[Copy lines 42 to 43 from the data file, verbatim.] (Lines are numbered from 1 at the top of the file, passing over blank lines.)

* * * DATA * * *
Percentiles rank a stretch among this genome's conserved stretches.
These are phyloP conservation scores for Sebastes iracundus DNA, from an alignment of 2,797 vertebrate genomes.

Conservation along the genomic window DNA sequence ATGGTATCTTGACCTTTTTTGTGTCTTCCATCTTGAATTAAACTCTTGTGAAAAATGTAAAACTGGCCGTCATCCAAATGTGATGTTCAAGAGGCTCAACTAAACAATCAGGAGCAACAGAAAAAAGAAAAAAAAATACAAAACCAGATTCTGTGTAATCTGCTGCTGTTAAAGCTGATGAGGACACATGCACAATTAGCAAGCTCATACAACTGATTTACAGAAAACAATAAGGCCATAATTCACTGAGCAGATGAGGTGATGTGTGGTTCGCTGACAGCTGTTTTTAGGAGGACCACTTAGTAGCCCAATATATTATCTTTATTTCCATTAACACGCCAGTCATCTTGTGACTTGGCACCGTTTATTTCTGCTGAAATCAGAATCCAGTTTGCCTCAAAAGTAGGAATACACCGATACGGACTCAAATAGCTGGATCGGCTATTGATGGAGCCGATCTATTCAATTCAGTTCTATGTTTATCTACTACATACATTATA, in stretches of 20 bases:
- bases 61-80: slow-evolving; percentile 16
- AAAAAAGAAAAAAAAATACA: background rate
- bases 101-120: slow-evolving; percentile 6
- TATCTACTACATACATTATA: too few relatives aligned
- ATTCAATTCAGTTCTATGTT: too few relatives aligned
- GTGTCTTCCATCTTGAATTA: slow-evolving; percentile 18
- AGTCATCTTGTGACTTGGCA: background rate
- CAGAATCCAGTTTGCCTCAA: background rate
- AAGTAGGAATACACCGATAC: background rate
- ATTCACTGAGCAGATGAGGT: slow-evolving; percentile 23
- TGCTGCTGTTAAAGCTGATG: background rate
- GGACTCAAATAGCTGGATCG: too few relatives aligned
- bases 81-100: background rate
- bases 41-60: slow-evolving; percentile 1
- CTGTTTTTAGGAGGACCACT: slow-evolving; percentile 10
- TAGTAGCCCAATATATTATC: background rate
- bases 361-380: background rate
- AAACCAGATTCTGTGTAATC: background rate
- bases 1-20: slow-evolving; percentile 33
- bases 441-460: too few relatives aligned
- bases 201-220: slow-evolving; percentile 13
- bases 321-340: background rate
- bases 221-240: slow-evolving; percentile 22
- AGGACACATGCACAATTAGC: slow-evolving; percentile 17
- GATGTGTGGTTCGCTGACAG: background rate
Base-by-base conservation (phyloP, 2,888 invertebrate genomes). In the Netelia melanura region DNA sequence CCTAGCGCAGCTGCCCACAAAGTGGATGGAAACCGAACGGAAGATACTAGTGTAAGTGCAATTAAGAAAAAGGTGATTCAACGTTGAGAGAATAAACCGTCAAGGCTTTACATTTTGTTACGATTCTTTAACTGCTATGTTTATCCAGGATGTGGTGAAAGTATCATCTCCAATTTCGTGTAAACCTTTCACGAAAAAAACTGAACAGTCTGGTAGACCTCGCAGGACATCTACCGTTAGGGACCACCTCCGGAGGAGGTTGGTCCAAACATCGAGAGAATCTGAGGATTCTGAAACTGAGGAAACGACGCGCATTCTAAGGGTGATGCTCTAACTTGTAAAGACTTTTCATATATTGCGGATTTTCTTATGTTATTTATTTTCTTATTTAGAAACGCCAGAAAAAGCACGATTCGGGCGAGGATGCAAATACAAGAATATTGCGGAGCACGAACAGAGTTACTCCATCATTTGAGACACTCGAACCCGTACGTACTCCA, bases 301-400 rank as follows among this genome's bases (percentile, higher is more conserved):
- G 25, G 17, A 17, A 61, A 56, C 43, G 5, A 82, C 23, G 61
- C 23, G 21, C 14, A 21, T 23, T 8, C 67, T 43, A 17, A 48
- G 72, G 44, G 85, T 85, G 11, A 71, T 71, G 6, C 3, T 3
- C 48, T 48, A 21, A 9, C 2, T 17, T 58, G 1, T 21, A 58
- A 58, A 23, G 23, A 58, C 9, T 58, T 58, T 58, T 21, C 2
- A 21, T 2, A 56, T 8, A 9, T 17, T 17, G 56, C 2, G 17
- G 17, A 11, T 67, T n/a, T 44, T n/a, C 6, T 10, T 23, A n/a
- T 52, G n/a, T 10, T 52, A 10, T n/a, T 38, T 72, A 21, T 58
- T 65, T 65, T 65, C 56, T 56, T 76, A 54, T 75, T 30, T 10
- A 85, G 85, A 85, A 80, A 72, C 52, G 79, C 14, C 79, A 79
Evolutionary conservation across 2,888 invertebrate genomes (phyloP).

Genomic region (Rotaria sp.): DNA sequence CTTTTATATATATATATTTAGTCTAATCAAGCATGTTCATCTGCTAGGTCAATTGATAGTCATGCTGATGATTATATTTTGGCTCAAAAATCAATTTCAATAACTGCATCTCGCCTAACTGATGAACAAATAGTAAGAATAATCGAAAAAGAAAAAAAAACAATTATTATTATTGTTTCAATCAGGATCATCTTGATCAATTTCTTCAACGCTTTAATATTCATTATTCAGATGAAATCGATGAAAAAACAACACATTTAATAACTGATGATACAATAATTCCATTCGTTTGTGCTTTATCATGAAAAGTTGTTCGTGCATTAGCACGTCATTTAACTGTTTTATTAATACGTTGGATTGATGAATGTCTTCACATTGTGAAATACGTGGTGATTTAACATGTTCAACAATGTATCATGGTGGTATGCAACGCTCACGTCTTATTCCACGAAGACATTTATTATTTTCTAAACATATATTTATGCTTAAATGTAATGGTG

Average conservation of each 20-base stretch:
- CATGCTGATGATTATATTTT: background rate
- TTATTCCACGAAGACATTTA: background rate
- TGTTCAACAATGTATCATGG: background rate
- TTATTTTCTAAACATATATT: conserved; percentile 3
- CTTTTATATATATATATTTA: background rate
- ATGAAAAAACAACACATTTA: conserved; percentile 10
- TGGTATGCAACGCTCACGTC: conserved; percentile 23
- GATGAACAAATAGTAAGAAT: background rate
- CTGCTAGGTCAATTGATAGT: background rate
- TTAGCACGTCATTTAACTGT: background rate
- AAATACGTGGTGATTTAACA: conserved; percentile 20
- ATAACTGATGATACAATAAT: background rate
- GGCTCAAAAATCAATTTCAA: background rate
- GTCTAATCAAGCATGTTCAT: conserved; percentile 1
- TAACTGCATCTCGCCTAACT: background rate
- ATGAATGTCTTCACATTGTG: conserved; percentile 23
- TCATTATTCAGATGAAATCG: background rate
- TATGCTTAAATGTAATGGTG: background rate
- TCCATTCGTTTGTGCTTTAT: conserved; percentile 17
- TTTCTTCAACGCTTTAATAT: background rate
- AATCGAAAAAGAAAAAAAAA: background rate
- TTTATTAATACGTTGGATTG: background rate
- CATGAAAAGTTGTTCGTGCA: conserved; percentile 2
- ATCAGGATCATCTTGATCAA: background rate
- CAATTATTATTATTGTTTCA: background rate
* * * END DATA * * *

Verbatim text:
Average conservation of each 20-base stretch:
- CATGCTGATGATTATATTTT: background rate